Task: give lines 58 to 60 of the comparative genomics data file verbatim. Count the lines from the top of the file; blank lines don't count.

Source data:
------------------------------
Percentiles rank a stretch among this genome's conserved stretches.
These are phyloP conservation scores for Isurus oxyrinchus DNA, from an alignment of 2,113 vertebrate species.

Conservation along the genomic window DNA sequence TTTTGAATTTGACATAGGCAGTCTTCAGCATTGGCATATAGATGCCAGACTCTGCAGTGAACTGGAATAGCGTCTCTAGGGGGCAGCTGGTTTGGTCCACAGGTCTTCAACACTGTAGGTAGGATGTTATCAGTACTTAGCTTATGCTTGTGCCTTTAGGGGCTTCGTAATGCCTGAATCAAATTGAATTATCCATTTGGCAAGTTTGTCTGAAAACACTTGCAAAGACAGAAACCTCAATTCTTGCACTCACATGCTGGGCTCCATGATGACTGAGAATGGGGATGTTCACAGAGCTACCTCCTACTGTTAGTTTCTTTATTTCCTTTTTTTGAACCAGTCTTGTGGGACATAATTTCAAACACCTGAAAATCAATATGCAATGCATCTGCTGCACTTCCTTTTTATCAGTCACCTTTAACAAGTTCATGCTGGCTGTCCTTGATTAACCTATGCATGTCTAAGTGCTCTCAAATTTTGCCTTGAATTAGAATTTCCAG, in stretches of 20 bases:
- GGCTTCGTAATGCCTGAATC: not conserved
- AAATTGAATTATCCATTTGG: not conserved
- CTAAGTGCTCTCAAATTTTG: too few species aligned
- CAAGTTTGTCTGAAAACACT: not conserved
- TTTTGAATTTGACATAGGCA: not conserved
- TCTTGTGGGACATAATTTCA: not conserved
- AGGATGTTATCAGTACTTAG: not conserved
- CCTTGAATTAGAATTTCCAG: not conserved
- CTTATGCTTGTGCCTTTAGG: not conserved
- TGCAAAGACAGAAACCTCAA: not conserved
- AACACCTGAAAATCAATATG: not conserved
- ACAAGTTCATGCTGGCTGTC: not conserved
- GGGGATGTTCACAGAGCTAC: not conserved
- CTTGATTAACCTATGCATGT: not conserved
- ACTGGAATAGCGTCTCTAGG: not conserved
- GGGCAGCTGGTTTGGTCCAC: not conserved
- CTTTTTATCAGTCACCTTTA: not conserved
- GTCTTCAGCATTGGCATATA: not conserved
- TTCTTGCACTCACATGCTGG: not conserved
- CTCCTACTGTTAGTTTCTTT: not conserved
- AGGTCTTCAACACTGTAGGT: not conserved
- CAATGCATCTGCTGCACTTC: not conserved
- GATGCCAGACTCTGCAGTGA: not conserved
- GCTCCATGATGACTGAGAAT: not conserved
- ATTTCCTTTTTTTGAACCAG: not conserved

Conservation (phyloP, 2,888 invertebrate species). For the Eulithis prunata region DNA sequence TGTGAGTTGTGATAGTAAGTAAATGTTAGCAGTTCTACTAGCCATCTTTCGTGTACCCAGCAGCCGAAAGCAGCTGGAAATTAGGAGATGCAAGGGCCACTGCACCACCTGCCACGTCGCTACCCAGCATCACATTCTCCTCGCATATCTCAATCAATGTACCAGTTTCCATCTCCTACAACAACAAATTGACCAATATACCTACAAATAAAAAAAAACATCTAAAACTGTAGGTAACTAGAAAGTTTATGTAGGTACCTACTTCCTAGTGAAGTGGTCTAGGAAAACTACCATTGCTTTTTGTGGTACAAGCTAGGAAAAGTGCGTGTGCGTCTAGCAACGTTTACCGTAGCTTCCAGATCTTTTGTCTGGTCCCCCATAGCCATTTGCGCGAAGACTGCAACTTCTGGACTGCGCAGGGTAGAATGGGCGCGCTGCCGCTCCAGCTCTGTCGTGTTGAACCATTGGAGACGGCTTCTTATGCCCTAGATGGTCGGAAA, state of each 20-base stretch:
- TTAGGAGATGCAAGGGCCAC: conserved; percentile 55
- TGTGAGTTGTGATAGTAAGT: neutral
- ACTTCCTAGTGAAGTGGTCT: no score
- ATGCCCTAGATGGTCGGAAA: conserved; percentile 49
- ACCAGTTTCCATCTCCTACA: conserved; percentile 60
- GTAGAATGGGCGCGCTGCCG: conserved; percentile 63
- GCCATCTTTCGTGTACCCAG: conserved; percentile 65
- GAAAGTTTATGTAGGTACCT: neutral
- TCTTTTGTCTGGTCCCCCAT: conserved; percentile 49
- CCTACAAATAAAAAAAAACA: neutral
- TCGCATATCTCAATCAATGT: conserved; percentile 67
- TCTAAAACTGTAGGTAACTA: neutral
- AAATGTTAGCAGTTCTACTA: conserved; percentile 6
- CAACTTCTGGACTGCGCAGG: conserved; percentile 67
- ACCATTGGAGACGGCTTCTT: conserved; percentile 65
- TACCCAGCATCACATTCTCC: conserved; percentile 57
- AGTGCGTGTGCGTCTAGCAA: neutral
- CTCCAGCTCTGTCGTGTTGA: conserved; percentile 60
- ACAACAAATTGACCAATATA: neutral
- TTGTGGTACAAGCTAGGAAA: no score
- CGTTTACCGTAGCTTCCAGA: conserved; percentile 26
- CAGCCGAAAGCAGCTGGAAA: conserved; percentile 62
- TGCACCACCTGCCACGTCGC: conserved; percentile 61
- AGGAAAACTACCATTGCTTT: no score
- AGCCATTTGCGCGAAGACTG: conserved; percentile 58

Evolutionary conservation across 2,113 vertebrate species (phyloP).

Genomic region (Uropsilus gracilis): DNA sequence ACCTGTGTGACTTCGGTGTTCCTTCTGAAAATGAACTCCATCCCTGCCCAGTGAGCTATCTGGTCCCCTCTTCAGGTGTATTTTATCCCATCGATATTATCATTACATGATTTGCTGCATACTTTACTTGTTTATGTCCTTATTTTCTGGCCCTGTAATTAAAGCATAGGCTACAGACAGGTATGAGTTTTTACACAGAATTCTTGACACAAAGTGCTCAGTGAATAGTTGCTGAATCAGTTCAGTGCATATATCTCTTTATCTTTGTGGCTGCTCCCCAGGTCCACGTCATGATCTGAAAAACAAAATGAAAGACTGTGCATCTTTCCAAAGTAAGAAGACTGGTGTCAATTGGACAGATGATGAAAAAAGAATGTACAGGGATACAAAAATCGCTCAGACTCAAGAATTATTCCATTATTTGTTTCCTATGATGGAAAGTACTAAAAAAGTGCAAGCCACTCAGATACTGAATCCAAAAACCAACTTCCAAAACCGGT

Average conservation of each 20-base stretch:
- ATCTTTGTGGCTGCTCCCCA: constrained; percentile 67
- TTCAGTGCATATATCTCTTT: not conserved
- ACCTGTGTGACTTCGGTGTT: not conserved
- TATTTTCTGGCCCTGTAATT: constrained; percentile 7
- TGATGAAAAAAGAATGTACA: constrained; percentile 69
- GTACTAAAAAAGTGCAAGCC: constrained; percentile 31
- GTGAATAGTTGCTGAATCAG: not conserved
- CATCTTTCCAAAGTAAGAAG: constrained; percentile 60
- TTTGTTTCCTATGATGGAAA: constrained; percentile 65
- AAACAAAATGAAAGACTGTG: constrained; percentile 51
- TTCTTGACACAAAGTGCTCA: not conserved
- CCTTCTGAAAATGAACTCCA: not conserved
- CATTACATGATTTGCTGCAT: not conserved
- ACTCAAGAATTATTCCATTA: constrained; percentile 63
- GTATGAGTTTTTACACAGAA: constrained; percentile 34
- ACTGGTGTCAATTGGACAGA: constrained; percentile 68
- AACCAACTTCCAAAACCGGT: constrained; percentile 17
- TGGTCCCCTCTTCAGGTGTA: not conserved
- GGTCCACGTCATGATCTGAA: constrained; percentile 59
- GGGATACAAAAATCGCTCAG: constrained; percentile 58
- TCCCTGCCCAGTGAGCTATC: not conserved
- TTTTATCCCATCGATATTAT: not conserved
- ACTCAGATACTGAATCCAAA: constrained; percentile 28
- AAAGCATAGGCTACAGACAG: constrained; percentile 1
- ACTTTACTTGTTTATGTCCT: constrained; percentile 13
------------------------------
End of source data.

- ATCTTTGTGGCTGCTCCCCA: constrained; percentile 67
- TTCAGTGCATATATCTCTTT: not conserved
- ACCTGTGTGACTTCGGTGTT: not conserved